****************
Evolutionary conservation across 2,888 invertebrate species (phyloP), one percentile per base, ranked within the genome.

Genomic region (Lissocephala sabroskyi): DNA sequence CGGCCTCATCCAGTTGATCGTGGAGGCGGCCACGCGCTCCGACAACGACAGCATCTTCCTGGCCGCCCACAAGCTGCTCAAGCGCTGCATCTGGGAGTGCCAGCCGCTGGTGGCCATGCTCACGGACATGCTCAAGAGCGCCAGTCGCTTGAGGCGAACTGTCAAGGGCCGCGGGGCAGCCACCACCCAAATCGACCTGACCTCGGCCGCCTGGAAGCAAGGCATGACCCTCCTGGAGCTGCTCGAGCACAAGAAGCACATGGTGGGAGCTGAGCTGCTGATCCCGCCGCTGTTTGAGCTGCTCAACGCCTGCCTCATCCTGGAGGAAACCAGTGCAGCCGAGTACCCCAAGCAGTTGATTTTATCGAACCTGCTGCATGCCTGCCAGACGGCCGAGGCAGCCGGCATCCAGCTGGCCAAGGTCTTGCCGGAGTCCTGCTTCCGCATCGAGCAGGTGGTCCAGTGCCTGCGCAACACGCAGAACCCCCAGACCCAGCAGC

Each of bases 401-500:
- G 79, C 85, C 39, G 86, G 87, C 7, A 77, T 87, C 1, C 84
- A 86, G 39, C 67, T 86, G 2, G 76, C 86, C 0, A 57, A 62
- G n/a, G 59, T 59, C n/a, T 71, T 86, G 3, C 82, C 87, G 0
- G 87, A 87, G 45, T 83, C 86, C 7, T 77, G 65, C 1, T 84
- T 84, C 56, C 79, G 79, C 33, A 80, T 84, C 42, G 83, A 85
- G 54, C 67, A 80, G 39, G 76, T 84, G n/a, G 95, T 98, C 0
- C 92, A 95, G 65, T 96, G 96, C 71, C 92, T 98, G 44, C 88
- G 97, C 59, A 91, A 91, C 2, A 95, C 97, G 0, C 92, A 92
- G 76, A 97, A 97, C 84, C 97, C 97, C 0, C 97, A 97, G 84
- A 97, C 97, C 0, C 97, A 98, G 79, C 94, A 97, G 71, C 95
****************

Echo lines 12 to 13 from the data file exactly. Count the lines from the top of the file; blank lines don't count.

- G 76, A 97, A 97, C 84, C 97, C 97, C 0, C 97, A 97, G 84
- A 97, C 97, C 0, C 97, A 98, G 79, C 94, A 97, G 71, C 95